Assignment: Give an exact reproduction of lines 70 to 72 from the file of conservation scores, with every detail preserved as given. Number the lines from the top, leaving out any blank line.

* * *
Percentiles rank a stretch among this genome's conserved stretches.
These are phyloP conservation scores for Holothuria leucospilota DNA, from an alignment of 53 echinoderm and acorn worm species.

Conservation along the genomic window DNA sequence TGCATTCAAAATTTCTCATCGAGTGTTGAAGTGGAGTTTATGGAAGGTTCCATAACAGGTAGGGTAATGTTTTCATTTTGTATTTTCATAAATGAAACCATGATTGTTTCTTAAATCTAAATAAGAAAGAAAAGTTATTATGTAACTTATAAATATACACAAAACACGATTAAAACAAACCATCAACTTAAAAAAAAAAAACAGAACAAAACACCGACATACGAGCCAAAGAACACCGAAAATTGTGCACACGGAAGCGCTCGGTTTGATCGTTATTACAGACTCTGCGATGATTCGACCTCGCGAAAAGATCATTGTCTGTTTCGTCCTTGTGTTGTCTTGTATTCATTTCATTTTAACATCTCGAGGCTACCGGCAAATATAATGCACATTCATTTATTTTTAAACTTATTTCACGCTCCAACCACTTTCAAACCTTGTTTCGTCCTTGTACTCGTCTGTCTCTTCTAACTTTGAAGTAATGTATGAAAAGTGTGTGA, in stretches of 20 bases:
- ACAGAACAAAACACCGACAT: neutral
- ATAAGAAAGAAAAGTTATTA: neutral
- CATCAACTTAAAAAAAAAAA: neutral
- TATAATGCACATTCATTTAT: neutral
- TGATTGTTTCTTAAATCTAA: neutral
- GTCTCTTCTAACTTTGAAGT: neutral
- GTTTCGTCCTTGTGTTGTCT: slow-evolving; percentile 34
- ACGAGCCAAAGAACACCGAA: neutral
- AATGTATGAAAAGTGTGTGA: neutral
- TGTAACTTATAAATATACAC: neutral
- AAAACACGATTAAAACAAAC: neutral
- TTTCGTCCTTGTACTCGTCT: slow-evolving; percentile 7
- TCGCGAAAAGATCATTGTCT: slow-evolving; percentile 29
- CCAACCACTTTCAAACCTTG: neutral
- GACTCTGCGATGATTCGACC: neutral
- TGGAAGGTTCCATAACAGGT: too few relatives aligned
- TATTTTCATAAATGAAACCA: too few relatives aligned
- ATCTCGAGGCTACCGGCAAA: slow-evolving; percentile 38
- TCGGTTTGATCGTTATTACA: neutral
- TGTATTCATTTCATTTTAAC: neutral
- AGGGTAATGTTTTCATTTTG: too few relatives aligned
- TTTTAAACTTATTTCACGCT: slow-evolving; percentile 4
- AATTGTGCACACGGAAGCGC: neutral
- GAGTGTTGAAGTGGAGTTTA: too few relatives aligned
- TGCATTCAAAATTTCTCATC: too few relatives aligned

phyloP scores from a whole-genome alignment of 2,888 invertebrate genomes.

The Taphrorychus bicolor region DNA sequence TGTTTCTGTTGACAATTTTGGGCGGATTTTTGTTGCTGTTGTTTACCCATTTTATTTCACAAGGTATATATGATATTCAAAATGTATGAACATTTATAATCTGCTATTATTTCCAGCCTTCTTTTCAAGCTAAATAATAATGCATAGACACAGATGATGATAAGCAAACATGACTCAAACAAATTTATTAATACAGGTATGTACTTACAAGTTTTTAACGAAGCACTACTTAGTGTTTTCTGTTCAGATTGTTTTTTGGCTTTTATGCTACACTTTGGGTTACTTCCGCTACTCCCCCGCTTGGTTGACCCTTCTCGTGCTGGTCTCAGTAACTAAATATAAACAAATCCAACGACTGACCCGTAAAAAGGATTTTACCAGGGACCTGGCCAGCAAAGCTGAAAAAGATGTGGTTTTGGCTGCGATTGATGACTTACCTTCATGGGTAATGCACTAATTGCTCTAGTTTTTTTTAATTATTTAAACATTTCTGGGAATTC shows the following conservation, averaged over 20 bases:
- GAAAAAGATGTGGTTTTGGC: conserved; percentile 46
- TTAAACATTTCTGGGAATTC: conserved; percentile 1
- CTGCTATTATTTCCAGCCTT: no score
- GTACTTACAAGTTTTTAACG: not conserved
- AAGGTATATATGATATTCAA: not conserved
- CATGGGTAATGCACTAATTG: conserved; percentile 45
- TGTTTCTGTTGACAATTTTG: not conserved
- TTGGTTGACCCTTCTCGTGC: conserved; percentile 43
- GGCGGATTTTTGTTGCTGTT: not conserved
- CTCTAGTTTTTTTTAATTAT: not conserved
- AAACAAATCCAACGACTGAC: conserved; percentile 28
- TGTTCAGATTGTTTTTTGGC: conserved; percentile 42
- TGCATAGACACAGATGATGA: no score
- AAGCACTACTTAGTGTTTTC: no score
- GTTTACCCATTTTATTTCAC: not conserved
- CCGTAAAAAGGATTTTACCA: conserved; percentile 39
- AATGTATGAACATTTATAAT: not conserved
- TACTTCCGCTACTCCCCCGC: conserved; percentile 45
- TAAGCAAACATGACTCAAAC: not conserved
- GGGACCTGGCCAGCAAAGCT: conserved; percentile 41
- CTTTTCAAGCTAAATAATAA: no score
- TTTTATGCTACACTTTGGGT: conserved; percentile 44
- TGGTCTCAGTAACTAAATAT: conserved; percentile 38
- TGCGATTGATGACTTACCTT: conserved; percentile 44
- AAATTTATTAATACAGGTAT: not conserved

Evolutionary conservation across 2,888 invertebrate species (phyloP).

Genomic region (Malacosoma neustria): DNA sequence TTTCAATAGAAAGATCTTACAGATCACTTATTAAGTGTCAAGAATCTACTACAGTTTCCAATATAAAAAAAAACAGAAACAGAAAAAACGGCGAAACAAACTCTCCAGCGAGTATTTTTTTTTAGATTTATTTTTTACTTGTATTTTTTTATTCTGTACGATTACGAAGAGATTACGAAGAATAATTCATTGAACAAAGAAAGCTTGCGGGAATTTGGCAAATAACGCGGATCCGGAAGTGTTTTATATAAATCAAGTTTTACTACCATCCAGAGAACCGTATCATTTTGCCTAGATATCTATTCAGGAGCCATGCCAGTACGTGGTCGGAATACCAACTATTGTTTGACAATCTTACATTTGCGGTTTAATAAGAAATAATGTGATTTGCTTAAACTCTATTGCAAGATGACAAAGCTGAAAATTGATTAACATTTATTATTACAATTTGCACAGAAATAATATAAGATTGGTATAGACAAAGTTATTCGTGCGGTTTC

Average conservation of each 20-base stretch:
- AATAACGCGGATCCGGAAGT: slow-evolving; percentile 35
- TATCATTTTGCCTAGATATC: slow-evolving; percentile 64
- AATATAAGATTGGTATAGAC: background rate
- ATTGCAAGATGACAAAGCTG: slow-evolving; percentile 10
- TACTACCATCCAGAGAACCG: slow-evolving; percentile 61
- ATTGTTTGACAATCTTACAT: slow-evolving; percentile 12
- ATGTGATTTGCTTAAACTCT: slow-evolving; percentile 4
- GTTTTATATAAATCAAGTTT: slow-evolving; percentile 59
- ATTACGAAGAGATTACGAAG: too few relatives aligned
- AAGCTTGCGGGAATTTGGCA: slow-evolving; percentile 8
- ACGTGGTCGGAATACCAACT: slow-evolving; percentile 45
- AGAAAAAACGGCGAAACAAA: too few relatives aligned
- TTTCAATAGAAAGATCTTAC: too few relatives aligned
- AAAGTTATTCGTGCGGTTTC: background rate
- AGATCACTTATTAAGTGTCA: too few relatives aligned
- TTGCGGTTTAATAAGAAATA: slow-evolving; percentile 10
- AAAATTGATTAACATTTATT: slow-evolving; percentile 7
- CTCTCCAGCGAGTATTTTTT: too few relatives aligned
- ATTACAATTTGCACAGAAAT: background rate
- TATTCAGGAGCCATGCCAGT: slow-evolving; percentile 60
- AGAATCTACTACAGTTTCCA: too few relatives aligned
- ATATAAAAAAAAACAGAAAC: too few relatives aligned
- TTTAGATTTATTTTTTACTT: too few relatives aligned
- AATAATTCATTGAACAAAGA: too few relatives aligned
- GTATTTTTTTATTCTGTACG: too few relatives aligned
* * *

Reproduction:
- AGAAAAAACGGCGAAACAAA: too few relatives aligned
- TTTCAATAGAAAGATCTTAC: too few relatives aligned
- AAAGTTATTCGTGCGGTTTC: background rate